• Witness

    I was there, witnessed the accident, and had the same reaction when I read the LAT account–absurd. I gave a statement to the police where I clearly said he was in the crosswalk–and there was also physical evidence–his sandals were still there after the crash. In no universe was this the pedestrian’s fault.

    This was an absolutely horrific and gruesome accident. I was one of the first to get to the victim, who had severe head trauma and no pulse, and all I can say to comfort his family is that there was no sign that he was feeling pain at that point (but I am not a medical professional). This was somebody’s son, maybe father and husband too, who had every right to walk safety in this city, and to misrepresent him and imply that it was his fault as his family grieves is reprehensible. The LAT should print a retraction/correction.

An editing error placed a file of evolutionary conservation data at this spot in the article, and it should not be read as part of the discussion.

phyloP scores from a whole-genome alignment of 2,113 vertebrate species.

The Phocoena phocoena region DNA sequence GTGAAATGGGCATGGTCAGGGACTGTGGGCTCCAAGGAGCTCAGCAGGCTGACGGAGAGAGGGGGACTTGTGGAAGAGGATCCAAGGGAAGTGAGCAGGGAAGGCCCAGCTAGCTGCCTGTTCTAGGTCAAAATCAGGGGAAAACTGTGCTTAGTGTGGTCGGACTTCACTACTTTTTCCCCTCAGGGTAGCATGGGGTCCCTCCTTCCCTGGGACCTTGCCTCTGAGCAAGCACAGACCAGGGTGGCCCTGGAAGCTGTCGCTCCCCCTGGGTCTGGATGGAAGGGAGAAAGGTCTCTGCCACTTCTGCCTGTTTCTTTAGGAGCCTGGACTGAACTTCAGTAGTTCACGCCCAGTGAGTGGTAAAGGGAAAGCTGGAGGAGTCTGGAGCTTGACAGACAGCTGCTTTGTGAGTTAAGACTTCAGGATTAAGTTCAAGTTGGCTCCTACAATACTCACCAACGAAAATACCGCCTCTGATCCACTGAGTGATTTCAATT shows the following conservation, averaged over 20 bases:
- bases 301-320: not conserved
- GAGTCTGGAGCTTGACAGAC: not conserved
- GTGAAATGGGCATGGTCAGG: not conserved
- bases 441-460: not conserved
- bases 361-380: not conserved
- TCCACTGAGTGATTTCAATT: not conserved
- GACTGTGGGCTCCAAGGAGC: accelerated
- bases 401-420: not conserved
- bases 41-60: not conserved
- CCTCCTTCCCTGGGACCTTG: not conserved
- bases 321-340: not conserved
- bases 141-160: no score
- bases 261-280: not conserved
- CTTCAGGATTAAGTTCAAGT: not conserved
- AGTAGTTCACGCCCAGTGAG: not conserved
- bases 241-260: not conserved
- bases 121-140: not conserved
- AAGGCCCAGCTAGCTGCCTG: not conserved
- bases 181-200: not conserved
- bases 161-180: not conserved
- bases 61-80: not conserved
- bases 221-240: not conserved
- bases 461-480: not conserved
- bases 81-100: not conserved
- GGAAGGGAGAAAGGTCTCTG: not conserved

Drivers treat Pacific like a freeway, but with the amount and proximity of traffic, pedestrians, and narrow cross streets, it’s functionally a downtown. There are a number of strategies that could be used to minimize this sort of thing; not just by DOT and LAPD, but by automakers as well. But most importantly, drivers need to change their attitudes and understand that they are operating a lethal weapon, and whatever appointment or text message that is keeping them from driving safely and lawfully is not worth a life. Going the 2 miles between downtown SM to the Venice Boardwalk at 50 mph gets you there a minute and a half earlier than 30 mph. Factor in signals and the difference is even less. Worth it?

    I know It’s hard to keep that perspective top of mind until you’ve seen the consequences in real time, right before your eyes.

    Mr. Shear will be in my thoughts for a long time. I send my deepest condolences to his family and I would be happy to talk with them if I can be of any comfort.

  • Kristina Nelson